Gets me, every time I hear it.
I was playing the piano today, and as I fumbled around on the keys as I do almost every day, I was reminded of a Toastmasters speech I gave a few years ago.
Do It Badly
How many times in our lives have we been told practice makes perfect, good enough isn’t good enough, practice doesn’t make perfect-perfect practice makes perfect, if it’s worth doing, it’s worth doing well. How often does a magazine cover catch our eye that extols that we bake the perfect cake? Make this the best holiday ever! Find the perfect gift. Drive the perfect car? In our search for perfection we may not realize:
Perfect doesn’t exist.
In fact, doing our best may not always be what it is cracked up to be. Maybe striving for the best might take some of the spontaneity, silliness, and fun out of life. Wouldn’t life be dull without those things? Wouldn’t life dish up more disappointment, dissatisfaction, and disillusion if we always demanded and expected perfection?
This idea really hit home to me one day while I was in a kindergarten class. The children were set to work drawing a picture for Thanksgiving on a piece of construction paper using crayons. One by one they were to take their picture to the teacher and show it to her for her approval. One little boy took his picture up and presented it to the teacher. No, she said shaking her head. This isn’t your best work. I want you to take that back to your seat and try again.
I was surprised. This was a five year old with a crayon? How do you know if that is his best work? Are there standards for five-year-old crayon art that I haven’t learned? How could this child improve on his art that would satisfy the teacher? I began to worry.
I started to think about things I haven’t put my best effort into. If any of you heard me play the piano you’d know exactly what I was talking about. I play piano, and I really play very badly. I’ve taken about 3 lessons, so I’m pretty much self-taught. I don’t practice, I just play. I mainly play really slow romantic songs because I read music really slowly and my fingers take a while to find the keys. My playing is so bad that one time a 6-year old I was looking after commented while I was playing: Do you know any songs?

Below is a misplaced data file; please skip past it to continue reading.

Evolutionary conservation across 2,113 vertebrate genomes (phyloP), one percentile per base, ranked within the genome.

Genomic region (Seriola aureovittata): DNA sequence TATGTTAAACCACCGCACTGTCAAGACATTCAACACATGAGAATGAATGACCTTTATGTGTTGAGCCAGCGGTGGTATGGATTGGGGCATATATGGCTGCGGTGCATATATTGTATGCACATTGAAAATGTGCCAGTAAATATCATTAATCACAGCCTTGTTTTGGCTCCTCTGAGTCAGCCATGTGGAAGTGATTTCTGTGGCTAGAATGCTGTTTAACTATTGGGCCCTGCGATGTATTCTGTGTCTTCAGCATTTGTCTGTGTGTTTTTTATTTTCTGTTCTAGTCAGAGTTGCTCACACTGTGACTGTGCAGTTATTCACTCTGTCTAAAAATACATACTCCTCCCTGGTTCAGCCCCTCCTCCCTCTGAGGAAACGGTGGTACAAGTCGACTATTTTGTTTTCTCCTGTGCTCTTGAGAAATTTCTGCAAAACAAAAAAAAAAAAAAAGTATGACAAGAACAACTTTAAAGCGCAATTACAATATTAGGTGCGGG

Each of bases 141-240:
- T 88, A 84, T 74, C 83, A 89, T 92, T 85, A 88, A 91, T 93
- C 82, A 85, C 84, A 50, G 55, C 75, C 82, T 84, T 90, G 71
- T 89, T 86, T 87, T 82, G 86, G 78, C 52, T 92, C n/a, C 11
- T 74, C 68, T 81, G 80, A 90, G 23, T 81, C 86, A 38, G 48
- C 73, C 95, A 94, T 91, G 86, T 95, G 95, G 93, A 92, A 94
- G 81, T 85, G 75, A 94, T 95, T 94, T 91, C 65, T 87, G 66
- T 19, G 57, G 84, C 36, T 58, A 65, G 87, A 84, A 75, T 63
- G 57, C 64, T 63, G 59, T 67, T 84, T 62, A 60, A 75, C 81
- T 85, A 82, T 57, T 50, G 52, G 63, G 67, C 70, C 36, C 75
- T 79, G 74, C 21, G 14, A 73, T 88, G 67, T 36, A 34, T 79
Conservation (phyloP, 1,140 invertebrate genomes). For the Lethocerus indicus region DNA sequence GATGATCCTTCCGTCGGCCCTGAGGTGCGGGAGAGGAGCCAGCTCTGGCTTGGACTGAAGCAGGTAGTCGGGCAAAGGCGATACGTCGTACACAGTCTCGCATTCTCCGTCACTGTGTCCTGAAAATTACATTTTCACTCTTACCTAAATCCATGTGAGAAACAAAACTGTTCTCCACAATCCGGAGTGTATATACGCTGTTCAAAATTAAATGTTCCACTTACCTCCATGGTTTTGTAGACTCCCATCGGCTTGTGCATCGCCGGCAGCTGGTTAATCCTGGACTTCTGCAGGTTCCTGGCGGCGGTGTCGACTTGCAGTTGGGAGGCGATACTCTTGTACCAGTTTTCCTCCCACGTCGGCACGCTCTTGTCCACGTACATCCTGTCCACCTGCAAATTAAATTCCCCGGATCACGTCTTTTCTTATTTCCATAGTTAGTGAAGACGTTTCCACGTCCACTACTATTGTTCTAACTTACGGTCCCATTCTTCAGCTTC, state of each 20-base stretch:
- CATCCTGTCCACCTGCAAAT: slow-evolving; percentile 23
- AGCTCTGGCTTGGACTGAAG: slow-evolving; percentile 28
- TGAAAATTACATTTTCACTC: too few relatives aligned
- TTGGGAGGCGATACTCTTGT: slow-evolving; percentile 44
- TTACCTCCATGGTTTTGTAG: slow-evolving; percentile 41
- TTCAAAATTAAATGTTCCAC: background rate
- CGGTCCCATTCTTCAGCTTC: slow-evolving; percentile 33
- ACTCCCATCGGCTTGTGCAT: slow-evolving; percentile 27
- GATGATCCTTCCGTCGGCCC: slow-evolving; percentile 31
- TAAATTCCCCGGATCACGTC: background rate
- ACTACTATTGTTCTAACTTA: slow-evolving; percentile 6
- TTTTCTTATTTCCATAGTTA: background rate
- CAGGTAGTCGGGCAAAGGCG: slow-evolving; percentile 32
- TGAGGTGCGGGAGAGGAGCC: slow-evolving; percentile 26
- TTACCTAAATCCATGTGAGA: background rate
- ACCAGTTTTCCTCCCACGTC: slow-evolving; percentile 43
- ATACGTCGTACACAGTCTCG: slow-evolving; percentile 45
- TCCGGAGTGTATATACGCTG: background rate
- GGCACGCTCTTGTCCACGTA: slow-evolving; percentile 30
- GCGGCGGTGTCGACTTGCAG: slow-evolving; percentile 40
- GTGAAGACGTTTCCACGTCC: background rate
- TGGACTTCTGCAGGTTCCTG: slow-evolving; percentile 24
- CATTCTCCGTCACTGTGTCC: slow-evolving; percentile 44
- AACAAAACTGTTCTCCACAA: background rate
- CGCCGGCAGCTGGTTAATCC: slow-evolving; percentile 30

But even my bad piano playing brings me a lot of joy. I love piano music and I love playing the piano so much I am happy to be able to play it badly. Someday I’ll take lessons and perhaps have time for that perfect practice. But for now, I am happy to occasionally hit the right notes and make something that sounds like music –if only to myself.
Another thing I do badly is watercolour painting. Watercolours lend themselves to imperfection. The single act of adding the wrong color to a wet piece of paper can lead to masterpiece or disaster. With watercolour you just don’t know. I’ve even taken a watercolour course. And I am still bad at it. What the course did was open the avenues for new imperfection. I can now do watercolours using several different techniques badly.
My water color pictures will never hang on the wall, in fact, they’re probably only suitable for lining a boot tray. Most look a bit muddy anyway. But I like to watch as the paint mixes and blends on the page. I like using the different types of brushes I have, just to see what I can do with them. I like making the paper wet and then when I’m done taking the hair dryer to it and watching it dry. I don’t care about the perfect results. I don’t care that no one else likes my painting. It’s perfectly alright that I do it all badly. Because it’s fun!
So how many times do we fret because the icing on the cake turned out oddly? Or you made your spouse breakfast and the scrambled eggs turned out like little bits of styrofoam/ Or the house isn’t perfectly cleaned, or the car windshield has nose prints on it right after we polished it—because we live in and use those things? They exist for our enjoyment, we don’t exist for their maintenance. So what if the beans don’t get planted in a perfectly straight row? Mother nature never worries about straight rows! So what if we do something badly, or imperfect? Especially if it brings you joy, if it’s fun, if it takes you away from your routine. If it brings a smile to your face than it’s worth doing badly.
This makes me happy.
I don’t know why, but I always feel that new year comes too closely after Christmas. There was a time when the new year was celebrated in March, and that sounds like a good idea to me. Spring, after all, truly feels like the beginning of a new year after the cold, sleepy months of winter. Or, perhaps Christmas should be moved to the end of January, to give us a bit of a breather between holidays, and ensure that we will have a white Christmas. That would end that stress!